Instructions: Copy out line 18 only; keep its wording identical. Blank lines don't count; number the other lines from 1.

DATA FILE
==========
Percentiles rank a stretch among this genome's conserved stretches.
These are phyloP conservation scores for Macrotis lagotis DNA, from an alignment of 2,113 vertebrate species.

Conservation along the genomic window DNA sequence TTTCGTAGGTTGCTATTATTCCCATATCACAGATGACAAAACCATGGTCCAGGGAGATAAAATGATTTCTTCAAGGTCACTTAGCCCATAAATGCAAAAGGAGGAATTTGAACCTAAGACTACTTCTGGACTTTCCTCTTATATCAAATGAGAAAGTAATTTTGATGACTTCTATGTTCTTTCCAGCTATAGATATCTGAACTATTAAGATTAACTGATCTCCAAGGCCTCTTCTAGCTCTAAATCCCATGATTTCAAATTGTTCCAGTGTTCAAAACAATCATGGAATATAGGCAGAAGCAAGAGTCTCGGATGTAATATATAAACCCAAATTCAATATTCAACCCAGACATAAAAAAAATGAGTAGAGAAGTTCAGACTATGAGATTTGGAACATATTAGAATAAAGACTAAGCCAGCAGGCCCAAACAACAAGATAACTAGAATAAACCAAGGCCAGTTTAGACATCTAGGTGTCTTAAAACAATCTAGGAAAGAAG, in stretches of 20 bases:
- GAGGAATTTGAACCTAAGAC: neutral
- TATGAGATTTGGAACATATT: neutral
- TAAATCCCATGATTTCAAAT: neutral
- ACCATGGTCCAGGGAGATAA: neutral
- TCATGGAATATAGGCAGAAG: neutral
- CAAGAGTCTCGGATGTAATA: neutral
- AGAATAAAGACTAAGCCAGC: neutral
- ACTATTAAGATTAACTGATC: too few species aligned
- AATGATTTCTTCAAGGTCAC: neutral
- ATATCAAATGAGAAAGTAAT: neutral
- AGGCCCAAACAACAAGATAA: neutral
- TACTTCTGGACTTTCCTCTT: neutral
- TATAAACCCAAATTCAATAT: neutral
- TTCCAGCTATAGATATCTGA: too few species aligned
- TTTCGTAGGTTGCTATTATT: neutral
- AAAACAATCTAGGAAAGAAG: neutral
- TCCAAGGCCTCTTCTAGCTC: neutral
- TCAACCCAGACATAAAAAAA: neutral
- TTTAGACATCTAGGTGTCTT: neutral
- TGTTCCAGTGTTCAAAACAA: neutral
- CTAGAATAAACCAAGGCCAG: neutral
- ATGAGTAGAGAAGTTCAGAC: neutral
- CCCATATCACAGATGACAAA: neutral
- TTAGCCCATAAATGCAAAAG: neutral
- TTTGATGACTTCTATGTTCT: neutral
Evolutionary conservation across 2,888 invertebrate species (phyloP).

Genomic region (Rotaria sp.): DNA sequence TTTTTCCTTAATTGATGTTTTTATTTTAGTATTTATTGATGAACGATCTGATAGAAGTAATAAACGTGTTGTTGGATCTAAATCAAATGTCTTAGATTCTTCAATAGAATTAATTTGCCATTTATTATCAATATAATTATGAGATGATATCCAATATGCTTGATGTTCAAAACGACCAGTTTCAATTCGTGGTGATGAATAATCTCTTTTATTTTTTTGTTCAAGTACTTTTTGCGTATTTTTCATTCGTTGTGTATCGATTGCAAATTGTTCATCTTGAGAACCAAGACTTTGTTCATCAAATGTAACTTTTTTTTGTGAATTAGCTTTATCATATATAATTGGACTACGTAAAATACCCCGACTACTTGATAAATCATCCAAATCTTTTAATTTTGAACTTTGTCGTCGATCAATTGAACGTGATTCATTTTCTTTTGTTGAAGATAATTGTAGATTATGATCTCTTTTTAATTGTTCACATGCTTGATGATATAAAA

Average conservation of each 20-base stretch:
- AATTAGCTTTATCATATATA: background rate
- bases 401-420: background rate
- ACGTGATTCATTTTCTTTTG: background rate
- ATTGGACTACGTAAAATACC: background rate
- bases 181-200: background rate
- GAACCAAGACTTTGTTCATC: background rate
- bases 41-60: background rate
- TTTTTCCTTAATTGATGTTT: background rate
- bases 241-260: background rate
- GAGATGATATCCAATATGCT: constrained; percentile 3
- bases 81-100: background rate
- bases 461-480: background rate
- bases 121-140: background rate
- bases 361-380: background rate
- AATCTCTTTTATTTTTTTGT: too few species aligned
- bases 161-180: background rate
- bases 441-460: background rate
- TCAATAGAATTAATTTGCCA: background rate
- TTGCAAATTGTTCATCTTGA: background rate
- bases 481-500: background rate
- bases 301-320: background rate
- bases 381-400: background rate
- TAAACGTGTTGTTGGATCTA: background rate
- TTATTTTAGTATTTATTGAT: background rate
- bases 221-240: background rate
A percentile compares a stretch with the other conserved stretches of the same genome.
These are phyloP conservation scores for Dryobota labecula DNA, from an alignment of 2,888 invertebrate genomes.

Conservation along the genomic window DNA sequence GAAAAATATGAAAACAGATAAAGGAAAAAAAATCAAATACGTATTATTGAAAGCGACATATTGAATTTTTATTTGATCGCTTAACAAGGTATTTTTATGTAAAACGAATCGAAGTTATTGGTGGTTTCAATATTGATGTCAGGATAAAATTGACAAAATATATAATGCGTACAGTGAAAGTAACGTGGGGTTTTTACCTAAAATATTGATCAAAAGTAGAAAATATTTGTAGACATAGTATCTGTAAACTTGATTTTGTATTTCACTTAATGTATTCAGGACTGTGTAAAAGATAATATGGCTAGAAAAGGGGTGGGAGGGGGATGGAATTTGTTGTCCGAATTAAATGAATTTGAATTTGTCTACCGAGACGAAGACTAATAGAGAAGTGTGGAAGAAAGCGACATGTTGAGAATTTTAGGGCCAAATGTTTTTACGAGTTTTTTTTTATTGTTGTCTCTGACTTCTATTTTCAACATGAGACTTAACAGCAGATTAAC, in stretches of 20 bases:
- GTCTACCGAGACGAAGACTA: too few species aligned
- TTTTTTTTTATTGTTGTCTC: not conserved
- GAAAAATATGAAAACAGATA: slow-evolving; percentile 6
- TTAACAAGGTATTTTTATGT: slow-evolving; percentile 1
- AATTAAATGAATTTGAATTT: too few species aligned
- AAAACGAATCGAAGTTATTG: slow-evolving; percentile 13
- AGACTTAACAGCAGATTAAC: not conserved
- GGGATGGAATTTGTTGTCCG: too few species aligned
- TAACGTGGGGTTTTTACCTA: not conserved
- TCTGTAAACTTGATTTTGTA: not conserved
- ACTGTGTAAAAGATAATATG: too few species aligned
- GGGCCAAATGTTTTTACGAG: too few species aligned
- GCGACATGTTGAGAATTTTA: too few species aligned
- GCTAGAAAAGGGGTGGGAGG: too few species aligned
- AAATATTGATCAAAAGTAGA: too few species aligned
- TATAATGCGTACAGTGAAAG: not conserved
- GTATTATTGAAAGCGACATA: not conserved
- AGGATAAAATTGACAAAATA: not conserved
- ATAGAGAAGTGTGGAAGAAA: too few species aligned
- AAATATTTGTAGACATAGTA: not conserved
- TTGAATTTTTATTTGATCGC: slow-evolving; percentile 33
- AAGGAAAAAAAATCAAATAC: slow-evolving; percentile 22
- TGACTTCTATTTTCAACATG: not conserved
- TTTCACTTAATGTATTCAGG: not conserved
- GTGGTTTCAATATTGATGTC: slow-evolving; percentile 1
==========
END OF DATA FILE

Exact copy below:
- TTTCGTAGGTTGCTATTATT: neutral